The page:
Axel Heiberg Island is located between 78.1°N and 81.3°N in the Queen Elizabeth Islands of the Canadian Arctic Archipelago. It is part of the Qikiqtani Region (ᕿᑭᖅᑖᓗᒃ in Inuktitut) in Nunavut territory. The uninhabited  island is just over 43,000 km2 making it slightly larger than Switzerland, the home country of many of the first researchers who worked there.

It is one of the more mountainous islands in the Canadian Arctic, particularly on the western margin where the gently rising terrain from the east gives way to steep cliffs between which outlet glaciers of the Müller Ice Cap flow towards the Arctic Ocean in the west. The highest peak on the island, Outlook Peak, reaches 2,120 m above sea level.

Expedition Fiord

Expedition Fiord is located in central Axel Heiberg Island and reaches 35 km in from the western margin. It was named for the Jacobesen-McGill Expedition, which established the first research programme on the island in the early 1960s (read more in Historical Background). The diversity of glaciers on Axel Heiberg Island varies from large outlet glaciers, some of them surge type, to ice caps, mountain glaciers, and small niche glaciers. The region of Expedition Fiord, approximately 800 km2, was selected to be the focus of the multidisciplinary studies as it offered a variety of glacier types that were accessible for study from the base camp established at Colour Lake (79°24′ N 90°42′ W). Local glaciers that were the focus of early studies include, from largest to smallest, Thompson Glacier, Crusoe Glacier, White Glacier, and Baby Glacier.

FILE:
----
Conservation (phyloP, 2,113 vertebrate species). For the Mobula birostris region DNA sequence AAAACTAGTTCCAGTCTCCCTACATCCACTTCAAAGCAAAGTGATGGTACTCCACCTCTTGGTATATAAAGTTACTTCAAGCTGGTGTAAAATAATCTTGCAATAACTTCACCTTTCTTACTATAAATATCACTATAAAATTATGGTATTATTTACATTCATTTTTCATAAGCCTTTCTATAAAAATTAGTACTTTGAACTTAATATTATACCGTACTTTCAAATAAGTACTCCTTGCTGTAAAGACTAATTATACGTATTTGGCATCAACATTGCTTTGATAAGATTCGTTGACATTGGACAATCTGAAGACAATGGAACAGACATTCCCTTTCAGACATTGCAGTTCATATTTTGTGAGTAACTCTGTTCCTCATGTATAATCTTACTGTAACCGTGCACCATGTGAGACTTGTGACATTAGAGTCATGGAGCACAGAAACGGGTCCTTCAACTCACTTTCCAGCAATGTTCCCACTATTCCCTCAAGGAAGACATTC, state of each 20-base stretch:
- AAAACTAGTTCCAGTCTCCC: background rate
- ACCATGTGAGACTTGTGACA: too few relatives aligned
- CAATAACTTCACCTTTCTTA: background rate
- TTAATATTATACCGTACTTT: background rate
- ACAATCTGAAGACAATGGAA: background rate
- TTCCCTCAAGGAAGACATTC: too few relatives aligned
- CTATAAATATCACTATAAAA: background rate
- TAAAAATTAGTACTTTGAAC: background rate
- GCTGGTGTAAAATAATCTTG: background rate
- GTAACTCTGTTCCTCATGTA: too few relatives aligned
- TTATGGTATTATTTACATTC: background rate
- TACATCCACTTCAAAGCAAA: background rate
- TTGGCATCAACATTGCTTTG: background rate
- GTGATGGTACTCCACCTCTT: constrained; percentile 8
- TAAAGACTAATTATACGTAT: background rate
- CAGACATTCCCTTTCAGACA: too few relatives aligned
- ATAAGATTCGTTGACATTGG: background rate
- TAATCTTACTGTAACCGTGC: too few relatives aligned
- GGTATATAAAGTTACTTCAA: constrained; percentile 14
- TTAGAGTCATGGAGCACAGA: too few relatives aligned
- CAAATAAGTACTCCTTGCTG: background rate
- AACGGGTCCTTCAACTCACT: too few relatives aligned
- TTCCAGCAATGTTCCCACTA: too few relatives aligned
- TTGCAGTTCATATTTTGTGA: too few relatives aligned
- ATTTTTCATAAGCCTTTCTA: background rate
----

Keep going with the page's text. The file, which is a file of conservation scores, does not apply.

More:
The map below by F. Müller and J. Harrison (1965) shows the extent of the region of interest for those in the Jacobesen-McGill Expedition. The Müller Ice Cap fills the upper portion of the map, which is centered upon the Thompson Glacier in the lower portion. The glaciers mentioned above flow roughly southward toward the Expedition Valley. Click on the map to see a full size version.

Regional Climate
Automatic Weather Station, White Glacier terminus. Photo: L. Thomson

The Canadian High Arctic is one of the driest glacierized places in the world and by definition is a polar desert. The nearest Environment Canada weather station is located at Eureka (79°59’N  85°56’W) on Ellesmere Island. In Eureka the monthly mean temperature is -38.5°C in February and 5.4°C in July with an annual precipitation of 68 mm (water equivalent).

Shorter measurement series on Axel Heiberg Island indicate a climate that is a few degrees warmer than this. There is also more precipitation, especially at high elevation. A deep snow pit dug near the highest point on Müller Ice Cap in 1960-1961 showed mean annual accumulation of 370 mm water-equivalent over a 41-year period. Today, a network of Campbell Scientific automatic weather stations maintained by McGill University is located throughout the  area and extends from the Head of Expedition Fiord, to a high elevation nunatak on White Glacier.

McGill Arctic Research Station
Upper house of MARS, 2011. Photo: E. Sessford

Following a summer of reconnaissance in the Expedition Fiord area in 1959 the location of the McGill Arctic Research Station was setup next to Colour Lake, located 5 km inland from the head of Expedition Fiord. The original camp, lead by Fritz Müller, consisted of two pre-fabricated buildings and all field tasks were performed by foot or ski. Today the station has expanded to three buildings and a number of semi-permanent structures under the  management of Dr Wayne Pollard at McGill University. We use snowmobiles to access White and Baby glaciers in the spring field seasons, and primarily hike to our field sites in the summer. More information about the McGill Arctic Research Station can be found here.